Tuesday, December 23, 2008

A Question for Paul Krugman, Tyler Cowen, and Felix Salmon

Paul Krugman, Tyler Cowen, and Felix Salmon are discussing the implications of the claim that "the worst of the crisis is hitting states that largely didn’t experience a housing bubble." This claim, however, is based only on recent changes in unemployment rates. If one looks at changes in NFP employment at the state level since the beginning of the recession then there is a closer connection between the housing bubble and the states being hit the hardest by the crisis. There also emerges from this data a clear geographical part of the country that appears to be relatively unscathed by the crisis.

First, take a look at the change in the BLS state-level NFP employment for the period of December 2007 - November 2007 (See here for more on the data).

Note that the two hardest-hit states in terms of employment also happened to be ones with some of the biggest increases in home prices: FL and CA. The two states who have gained the most jobs over this time also happened to miss most of the run up in home prices: OK and TX. Now these are only the extreme cases, but they do indicate that there is some relationship between regional house prices and the regional impact of the economic crisis.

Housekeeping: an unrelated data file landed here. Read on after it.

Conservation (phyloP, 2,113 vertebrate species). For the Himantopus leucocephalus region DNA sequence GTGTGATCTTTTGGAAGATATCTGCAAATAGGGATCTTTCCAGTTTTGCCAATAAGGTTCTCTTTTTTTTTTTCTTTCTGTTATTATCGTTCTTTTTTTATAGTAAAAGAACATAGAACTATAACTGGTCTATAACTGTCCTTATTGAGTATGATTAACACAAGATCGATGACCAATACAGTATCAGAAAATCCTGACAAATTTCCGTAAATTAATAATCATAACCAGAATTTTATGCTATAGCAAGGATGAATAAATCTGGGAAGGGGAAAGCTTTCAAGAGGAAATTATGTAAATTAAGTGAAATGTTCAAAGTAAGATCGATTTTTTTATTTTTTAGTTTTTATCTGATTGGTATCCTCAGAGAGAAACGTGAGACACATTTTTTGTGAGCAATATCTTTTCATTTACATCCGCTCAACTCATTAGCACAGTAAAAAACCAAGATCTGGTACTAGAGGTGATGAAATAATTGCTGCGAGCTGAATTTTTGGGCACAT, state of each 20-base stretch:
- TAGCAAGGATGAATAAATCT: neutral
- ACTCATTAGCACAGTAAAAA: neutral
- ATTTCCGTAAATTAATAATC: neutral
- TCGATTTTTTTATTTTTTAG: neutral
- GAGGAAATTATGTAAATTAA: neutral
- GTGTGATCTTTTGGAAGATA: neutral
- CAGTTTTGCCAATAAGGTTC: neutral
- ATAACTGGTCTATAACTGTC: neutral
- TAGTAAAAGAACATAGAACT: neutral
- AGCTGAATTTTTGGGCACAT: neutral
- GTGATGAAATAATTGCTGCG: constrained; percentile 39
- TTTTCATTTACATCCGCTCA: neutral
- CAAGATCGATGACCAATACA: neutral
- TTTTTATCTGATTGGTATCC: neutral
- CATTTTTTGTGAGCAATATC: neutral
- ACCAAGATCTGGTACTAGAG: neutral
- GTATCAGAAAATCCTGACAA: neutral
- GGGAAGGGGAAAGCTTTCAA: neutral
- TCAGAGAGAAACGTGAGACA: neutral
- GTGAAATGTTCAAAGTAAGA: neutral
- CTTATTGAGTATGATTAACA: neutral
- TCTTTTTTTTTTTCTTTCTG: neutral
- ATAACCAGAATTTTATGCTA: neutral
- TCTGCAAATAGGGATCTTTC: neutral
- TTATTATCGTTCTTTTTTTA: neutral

Now, if one were to map out these changes in NFP employment at the state level over the last year (Nov. '07 to Nov. '08) and categorize states by those with any employment gain versus those with any employment losses you would get the following map (click to enlarge):

This map (source: St. Louis Fed GeoFred) indicates that the energy belt seems to be weathering this crisis far better than the rest of the country. This observation needs explaining. So Paul, Tyler, and Felix what is your story for this observations and does it have any implications for policy?

2 comments:

  1. I suppose one obvious avenue for further exploration would be a regression of state unemployment against house price deviation from fundamentals, conditional on percentage of state output due to energy. And a dummy variable for Michigan!

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  2. Most of the shaded states have Right to Work laws...

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